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More ? about screws

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Are there any tests of strengths of sheet metal screws as fasteners for wood?.
Sheet metal screws are threaded from point to head and, except for the very shortest, who's length consists mostly of point, sheet metal screws are not tapered .
I would expect sheet metal screws to be stronger in pull-out than wood screws because wood screw threads are tapered, and their length is about 1/3 unthreaded shank, so that the sheet metal screws would have more threads in contact with the wood.
On the other hand, I would expect that wood screws are stronger in shear because of the unthreaded shank under the head, which provides more bearing on wood for bearing-controlled yield modes.  For flexure-controlled yield modes, the fully threaded shank of the sheet metal screw is more flexible than the solid shank of the wood screw, so I would also expect wood screws to be stronger in shear for flexure-controlled yield modes.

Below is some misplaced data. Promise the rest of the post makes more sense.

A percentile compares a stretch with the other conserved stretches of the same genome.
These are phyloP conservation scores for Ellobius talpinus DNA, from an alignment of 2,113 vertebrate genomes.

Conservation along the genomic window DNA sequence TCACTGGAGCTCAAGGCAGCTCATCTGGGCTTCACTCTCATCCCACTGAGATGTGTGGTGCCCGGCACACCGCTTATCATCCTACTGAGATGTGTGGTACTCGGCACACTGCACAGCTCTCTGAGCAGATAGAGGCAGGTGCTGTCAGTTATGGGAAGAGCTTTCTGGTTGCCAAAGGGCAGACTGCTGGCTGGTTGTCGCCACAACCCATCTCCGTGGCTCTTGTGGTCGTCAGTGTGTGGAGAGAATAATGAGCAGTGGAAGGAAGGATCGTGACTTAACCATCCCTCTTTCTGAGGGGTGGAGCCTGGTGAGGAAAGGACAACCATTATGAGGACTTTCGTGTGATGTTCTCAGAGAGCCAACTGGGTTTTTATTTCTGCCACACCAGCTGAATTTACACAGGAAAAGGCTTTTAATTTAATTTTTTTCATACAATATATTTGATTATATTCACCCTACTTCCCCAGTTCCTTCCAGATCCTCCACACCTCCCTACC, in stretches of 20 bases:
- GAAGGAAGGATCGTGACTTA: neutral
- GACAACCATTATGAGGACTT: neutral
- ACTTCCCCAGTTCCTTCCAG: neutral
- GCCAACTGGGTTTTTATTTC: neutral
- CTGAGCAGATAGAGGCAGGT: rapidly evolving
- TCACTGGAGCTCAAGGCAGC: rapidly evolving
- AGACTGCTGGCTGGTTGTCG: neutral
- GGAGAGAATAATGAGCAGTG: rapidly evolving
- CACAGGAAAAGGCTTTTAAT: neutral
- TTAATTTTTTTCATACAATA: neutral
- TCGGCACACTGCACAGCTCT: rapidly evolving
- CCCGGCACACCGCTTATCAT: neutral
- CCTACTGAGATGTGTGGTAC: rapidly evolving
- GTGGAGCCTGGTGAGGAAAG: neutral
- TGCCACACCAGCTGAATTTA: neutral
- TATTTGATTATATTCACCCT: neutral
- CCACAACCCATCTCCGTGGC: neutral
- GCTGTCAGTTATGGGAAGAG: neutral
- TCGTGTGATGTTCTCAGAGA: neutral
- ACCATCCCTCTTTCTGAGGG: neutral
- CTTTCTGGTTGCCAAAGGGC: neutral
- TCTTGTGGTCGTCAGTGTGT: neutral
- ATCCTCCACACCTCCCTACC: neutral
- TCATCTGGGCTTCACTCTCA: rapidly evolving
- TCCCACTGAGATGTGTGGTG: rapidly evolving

Wood screws have the disadvantage of requiring 2-step drills for lead-holes for round-head screws, and 3-step drills for lead-holes for flat-head screws, while a round-head sheet metal screw requires only a single-size lead hole for a round-head screw -- so there is a significant difference in installation costs.
I have been toying with calculating strengths as follows:
   For pullout, using the wood screw values of strength per inch of thread embedment should be should be reasonable, though conservative.
   For shear, using the wood screw formulas in the NDS based on a screw diameter equal to the average of the base of thread diameter and the unthreaded shank diameter should provided reasonable values for all yield modes, whether bearing or flexure controls -- but I'm not sure whether the result is likely to be conservative or not.
Any thoughts  Or know the source of test-data?
Nels Roselund
Structural Engineer
South San Gabriel, CA